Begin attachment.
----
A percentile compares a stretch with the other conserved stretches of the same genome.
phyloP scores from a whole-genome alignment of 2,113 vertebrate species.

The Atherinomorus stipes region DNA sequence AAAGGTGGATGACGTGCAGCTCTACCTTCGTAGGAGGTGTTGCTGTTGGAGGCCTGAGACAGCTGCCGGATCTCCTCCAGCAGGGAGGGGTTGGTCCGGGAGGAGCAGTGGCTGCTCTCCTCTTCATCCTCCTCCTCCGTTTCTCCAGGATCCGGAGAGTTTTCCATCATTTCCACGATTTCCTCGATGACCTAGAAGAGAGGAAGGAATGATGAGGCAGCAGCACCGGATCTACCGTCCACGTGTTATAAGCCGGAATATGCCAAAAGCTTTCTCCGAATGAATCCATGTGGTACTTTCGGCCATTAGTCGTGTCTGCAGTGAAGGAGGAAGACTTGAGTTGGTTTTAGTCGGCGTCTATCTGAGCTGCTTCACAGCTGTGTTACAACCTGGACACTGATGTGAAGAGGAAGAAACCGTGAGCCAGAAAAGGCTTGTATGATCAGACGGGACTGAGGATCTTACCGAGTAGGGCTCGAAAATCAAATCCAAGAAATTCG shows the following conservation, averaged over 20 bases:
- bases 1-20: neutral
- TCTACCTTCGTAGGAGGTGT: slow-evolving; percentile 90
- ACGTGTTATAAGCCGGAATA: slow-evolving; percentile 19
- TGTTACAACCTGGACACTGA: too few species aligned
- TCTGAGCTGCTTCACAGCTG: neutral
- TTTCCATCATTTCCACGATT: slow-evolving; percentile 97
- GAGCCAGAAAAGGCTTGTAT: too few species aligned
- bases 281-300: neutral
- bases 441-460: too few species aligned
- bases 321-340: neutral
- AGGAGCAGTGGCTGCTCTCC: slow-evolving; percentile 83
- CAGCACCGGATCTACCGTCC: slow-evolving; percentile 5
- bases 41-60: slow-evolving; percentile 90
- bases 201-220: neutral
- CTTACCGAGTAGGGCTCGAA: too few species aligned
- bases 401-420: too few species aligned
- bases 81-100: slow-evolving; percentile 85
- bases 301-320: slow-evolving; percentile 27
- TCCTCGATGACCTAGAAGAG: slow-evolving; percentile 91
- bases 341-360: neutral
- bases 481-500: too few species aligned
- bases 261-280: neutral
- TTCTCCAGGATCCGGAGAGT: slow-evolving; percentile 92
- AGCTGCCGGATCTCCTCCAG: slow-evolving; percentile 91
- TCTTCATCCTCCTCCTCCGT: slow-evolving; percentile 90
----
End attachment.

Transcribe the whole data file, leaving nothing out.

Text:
A percentile compares a stretch with the other conserved stretches of the same genome.
phyloP scores from a whole-genome alignment of 2,113 vertebrate species.

The Atherinomorus stipes region DNA sequence AAAGGTGGATGACGTGCAGCTCTACCTTCGTAGGAGGTGTTGCTGTTGGAGGCCTGAGACAGCTGCCGGATCTCCTCCAGCAGGGAGGGGTTGGTCCGGGAGGAGCAGTGGCTGCTCTCCTCTTCATCCTCCTCCTCCGTTTCTCCAGGATCCGGAGAGTTTTCCATCATTTCCACGATTTCCTCGATGACCTAGAAGAGAGGAAGGAATGATGAGGCAGCAGCACCGGATCTACCGTCCACGTGTTATAAGCCGGAATATGCCAAAAGCTTTCTCCGAATGAATCCATGTGGTACTTTCGGCCATTAGTCGTGTCTGCAGTGAAGGAGGAAGACTTGAGTTGGTTTTAGTCGGCGTCTATCTGAGCTGCTTCACAGCTGTGTTACAACCTGGACACTGATGTGAAGAGGAAGAAACCGTGAGCCAGAAAAGGCTTGTATGATCAGACGGGACTGAGGATCTTACCGAGTAGGGCTCGAAAATCAAATCCAAGAAATTCG shows the following conservation, averaged over 20 bases:
- bases 1-20: neutral
- TCTACCTTCGTAGGAGGTGT: slow-evolving; percentile 90
- ACGTGTTATAAGCCGGAATA: slow-evolving; percentile 19
- TGTTACAACCTGGACACTGA: too few species aligned
- TCTGAGCTGCTTCACAGCTG: neutral
- TTTCCATCATTTCCACGATT: slow-evolving; percentile 97
- GAGCCAGAAAAGGCTTGTAT: too few species aligned
- bases 281-300: neutral
- bases 441-460: too few species aligned
- bases 321-340: neutral
- AGGAGCAGTGGCTGCTCTCC: slow-evolving; percentile 83
- CAGCACCGGATCTACCGTCC: slow-evolving; percentile 5
- bases 41-60: slow-evolving; percentile 90
- bases 201-220: neutral
- CTTACCGAGTAGGGCTCGAA: too few species aligned
- bases 401-420: too few species aligned
- bases 81-100: slow-evolving; percentile 85
- bases 301-320: slow-evolving; percentile 27
- TCCTCGATGACCTAGAAGAG: slow-evolving; percentile 91
- bases 341-360: neutral
- bases 481-500: too few species aligned
- bases 261-280: neutral
- TTCTCCAGGATCCGGAGAGT: slow-evolving; percentile 92
- AGCTGCCGGATCTCCTCCAG: slow-evolving; percentile 91
- TCTTCATCCTCCTCCTCCGT: slow-evolving; percentile 90